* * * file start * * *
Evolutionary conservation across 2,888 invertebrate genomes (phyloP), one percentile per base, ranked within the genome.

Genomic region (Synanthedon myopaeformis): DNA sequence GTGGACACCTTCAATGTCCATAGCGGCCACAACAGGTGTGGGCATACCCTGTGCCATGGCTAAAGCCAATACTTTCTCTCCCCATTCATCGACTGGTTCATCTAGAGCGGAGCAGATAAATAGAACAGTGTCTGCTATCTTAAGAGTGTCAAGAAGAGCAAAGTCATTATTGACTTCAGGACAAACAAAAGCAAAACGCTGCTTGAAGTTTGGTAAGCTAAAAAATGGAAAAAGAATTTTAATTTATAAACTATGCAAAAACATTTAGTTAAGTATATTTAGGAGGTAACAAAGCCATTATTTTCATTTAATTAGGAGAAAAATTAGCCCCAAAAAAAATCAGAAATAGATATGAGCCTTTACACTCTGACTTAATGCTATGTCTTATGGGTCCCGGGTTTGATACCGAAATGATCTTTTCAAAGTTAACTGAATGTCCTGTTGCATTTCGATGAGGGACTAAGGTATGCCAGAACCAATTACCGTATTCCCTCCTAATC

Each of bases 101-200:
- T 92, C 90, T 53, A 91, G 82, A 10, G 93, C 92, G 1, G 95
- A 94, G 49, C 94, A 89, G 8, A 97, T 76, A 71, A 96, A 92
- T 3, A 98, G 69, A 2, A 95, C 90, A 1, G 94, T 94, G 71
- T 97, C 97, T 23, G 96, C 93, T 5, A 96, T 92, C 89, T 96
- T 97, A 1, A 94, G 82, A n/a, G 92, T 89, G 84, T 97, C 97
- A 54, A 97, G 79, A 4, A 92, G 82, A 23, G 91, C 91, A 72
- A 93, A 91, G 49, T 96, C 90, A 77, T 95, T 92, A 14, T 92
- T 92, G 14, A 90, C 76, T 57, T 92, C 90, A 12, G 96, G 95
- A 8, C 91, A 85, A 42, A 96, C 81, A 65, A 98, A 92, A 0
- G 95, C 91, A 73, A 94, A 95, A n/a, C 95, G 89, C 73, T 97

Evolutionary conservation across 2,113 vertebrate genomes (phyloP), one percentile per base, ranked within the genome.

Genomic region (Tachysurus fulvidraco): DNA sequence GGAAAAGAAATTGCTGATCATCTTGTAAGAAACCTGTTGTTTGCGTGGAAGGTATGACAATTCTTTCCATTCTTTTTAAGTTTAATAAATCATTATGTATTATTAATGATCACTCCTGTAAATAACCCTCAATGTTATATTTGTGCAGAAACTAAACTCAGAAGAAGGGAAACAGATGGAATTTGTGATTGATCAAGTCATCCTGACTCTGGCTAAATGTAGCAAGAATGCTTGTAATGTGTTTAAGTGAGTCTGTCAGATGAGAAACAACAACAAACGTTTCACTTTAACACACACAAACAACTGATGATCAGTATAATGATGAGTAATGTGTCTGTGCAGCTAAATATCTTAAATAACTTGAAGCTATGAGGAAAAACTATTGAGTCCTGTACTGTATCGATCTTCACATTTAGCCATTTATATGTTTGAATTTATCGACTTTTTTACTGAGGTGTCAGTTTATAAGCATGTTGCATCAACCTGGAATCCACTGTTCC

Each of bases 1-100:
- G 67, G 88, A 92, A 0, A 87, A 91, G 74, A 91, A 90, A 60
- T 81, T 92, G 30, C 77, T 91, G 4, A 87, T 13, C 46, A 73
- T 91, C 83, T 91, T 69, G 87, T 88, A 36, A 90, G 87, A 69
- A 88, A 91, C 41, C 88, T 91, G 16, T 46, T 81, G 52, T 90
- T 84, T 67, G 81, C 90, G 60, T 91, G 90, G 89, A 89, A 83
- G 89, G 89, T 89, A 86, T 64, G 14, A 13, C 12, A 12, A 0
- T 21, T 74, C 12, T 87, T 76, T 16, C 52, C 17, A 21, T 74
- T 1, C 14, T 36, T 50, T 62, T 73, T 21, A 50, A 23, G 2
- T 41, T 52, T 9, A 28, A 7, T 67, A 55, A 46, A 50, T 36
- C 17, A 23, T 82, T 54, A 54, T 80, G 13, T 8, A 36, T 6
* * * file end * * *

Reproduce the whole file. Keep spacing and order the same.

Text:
Evolutionary conservation across 2,888 invertebrate genomes (phyloP), one percentile per base, ranked within the genome.

Genomic region (Synanthedon myopaeformis): DNA sequence GTGGACACCTTCAATGTCCATAGCGGCCACAACAGGTGTGGGCATACCCTGTGCCATGGCTAAAGCCAATACTTTCTCTCCCCATTCATCGACTGGTTCATCTAGAGCGGAGCAGATAAATAGAACAGTGTCTGCTATCTTAAGAGTGTCAAGAAGAGCAAAGTCATTATTGACTTCAGGACAAACAAAAGCAAAACGCTGCTTGAAGTTTGGTAAGCTAAAAAATGGAAAAAGAATTTTAATTTATAAACTATGCAAAAACATTTAGTTAAGTATATTTAGGAGGTAACAAAGCCATTATTTTCATTTAATTAGGAGAAAAATTAGCCCCAAAAAAAATCAGAAATAGATATGAGCCTTTACACTCTGACTTAATGCTATGTCTTATGGGTCCCGGGTTTGATACCGAAATGATCTTTTCAAAGTTAACTGAATGTCCTGTTGCATTTCGATGAGGGACTAAGGTATGCCAGAACCAATTACCGTATTCCCTCCTAATC

Each of bases 101-200:
- T 92, C 90, T 53, A 91, G 82, A 10, G 93, C 92, G 1, G 95
- A 94, G 49, C 94, A 89, G 8, A 97, T 76, A 71, A 96, A 92
- T 3, A 98, G 69, A 2, A 95, C 90, A 1, G 94, T 94, G 71
- T 97, C 97, T 23, G 96, C 93, T 5, A 96, T 92, C 89, T 96
- T 97, A 1, A 94, G 82, A n/a, G 92, T 89, G 84, T 97, C 97
- A 54, A 97, G 79, A 4, A 92, G 82, A 23, G 91, C 91, A 72
- A 93, A 91, G 49, T 96, C 90, A 77, T 95, T 92, A 14, T 92
- T 92, G 14, A 90, C 76, T 57, T 92, C 90, A 12, G 96, G 95
- A 8, C 91, A 85, A 42, A 96, C 81, A 65, A 98, A 92, A 0
- G 95, C 91, A 73, A 94, A 95, A n/a, C 95, G 89, C 73, T 97

Evolutionary conservation across 2,113 vertebrate genomes (phyloP), one percentile per base, ranked within the genome.

Genomic region (Tachysurus fulvidraco): DNA sequence GGAAAAGAAATTGCTGATCATCTTGTAAGAAACCTGTTGTTTGCGTGGAAGGTATGACAATTCTTTCCATTCTTTTTAAGTTTAATAAATCATTATGTATTATTAATGATCACTCCTGTAAATAACCCTCAATGTTATATTTGTGCAGAAACTAAACTCAGAAGAAGGGAAACAGATGGAATTTGTGATTGATCAAGTCATCCTGACTCTGGCTAAATGTAGCAAGAATGCTTGTAATGTGTTTAAGTGAGTCTGTCAGATGAGAAACAACAACAAACGTTTCACTTTAACACACACAAACAACTGATGATCAGTATAATGATGAGTAATGTGTCTGTGCAGCTAAATATCTTAAATAACTTGAAGCTATGAGGAAAAACTATTGAGTCCTGTACTGTATCGATCTTCACATTTAGCCATTTATATGTTTGAATTTATCGACTTTTTTACTGAGGTGTCAGTTTATAAGCATGTTGCATCAACCTGGAATCCACTGTTCC

Each of bases 1-100:
- G 67, G 88, A 92, A 0, A 87, A 91, G 74, A 91, A 90, A 60
- T 81, T 92, G 30, C 77, T 91, G 4, A 87, T 13, C 46, A 73
- T 91, C 83, T 91, T 69, G 87, T 88, A 36, A 90, G 87, A 69
- A 88, A 91, C 41, C 88, T 91, G 16, T 46, T 81, G 52, T 90
- T 84, T 67, G 81, C 90, G 60, T 91, G 90, G 89, A 89, A 83
- G 89, G 89, T 89, A 86, T 64, G 14, A 13, C 12, A 12, A 0
- T 21, T 74, C 12, T 87, T 76, T 16, C 52, C 17, A 21, T 74
- T 1, C 14, T 36, T 50, T 62, T 73, T 21, A 50, A 23, G 2
- T 41, T 52, T 9, A 28, A 7, T 67, A 55, A 46, A 50, T 36
- C 17, A 23, T 82, T 54, A 54, T 80, G 13, T 8, A 36, T 6